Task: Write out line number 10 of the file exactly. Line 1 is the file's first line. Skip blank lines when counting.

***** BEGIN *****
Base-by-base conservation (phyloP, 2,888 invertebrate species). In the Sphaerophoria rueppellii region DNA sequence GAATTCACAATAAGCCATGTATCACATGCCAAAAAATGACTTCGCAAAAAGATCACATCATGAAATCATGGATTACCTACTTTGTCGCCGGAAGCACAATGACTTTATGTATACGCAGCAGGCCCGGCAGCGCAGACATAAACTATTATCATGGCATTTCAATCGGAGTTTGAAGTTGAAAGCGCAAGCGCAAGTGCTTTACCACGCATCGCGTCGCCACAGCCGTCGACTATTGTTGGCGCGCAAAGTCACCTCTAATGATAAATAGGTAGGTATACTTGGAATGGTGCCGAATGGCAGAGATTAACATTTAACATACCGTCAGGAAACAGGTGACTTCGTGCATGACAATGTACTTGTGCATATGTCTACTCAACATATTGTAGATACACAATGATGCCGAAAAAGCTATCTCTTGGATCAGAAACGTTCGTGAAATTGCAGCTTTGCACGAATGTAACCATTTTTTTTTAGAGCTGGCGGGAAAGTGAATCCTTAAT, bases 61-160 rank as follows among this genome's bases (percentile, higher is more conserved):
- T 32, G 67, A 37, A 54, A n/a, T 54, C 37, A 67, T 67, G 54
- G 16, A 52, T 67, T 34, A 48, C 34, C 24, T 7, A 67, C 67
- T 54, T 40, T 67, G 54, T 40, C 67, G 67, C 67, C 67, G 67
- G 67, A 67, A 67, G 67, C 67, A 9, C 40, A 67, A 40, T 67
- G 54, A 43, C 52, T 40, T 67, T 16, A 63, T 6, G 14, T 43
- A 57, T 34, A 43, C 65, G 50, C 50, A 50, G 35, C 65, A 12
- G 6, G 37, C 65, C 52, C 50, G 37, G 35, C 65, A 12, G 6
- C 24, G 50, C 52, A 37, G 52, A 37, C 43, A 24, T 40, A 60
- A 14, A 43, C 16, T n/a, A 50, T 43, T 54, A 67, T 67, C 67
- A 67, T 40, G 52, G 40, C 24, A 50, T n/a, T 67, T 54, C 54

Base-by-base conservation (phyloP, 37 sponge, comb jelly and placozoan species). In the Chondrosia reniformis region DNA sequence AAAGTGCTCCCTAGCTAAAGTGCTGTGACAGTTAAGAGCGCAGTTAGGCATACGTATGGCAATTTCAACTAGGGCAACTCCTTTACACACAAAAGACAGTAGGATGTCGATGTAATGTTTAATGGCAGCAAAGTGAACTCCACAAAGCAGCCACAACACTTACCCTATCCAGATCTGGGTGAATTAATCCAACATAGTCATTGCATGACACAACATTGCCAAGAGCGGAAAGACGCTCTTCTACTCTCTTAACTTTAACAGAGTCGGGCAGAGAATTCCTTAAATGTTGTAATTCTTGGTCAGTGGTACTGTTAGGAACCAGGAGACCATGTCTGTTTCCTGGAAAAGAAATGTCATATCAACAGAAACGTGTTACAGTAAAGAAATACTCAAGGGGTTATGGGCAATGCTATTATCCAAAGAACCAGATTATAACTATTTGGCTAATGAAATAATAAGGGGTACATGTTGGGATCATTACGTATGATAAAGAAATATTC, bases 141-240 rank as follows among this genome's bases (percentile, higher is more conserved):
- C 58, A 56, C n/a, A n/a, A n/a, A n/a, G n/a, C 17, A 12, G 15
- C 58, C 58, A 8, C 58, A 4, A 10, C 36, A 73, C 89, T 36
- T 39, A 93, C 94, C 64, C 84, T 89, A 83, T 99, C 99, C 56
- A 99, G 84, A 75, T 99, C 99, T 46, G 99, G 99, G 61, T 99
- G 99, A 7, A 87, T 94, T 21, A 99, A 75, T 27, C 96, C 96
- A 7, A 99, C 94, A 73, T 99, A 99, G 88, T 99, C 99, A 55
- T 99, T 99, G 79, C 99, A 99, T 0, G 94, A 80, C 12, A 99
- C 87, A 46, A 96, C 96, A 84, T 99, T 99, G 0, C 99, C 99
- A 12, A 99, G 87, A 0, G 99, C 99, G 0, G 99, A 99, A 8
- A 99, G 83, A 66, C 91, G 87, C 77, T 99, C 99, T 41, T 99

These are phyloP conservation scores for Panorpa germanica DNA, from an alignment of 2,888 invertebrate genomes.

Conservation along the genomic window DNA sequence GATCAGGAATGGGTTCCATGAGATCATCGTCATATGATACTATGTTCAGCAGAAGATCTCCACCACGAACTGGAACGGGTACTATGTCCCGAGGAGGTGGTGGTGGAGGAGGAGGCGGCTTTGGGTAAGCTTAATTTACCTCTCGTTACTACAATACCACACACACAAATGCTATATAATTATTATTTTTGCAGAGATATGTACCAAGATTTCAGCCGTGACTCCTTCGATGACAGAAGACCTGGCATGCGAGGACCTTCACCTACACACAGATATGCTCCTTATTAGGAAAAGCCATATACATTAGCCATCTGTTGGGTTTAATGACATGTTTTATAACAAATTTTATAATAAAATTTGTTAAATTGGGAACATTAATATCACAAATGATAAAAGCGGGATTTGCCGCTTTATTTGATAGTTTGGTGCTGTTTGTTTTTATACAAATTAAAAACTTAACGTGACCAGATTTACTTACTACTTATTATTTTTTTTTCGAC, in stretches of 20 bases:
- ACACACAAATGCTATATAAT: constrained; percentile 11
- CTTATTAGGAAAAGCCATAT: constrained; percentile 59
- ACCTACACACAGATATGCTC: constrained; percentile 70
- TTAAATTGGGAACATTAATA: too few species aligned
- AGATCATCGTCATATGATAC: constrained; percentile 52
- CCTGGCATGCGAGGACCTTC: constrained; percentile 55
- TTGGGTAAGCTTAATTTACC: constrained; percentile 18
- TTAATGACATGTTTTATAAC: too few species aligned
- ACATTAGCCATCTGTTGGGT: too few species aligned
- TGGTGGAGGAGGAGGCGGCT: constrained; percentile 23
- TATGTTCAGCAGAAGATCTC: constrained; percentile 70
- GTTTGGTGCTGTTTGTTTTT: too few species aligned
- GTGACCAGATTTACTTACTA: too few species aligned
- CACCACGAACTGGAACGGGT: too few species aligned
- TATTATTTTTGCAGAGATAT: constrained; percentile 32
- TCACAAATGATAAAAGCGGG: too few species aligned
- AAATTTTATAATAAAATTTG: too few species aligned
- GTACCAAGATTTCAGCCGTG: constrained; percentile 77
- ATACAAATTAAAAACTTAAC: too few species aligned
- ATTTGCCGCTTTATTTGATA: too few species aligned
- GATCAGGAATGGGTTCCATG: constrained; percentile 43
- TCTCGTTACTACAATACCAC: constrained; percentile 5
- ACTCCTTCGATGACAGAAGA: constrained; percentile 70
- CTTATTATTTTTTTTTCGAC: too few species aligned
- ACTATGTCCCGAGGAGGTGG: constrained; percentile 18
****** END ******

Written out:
- A 14, A 43, C 16, T n/a, A 50, T 43, T 54, A 67, T 67, C 67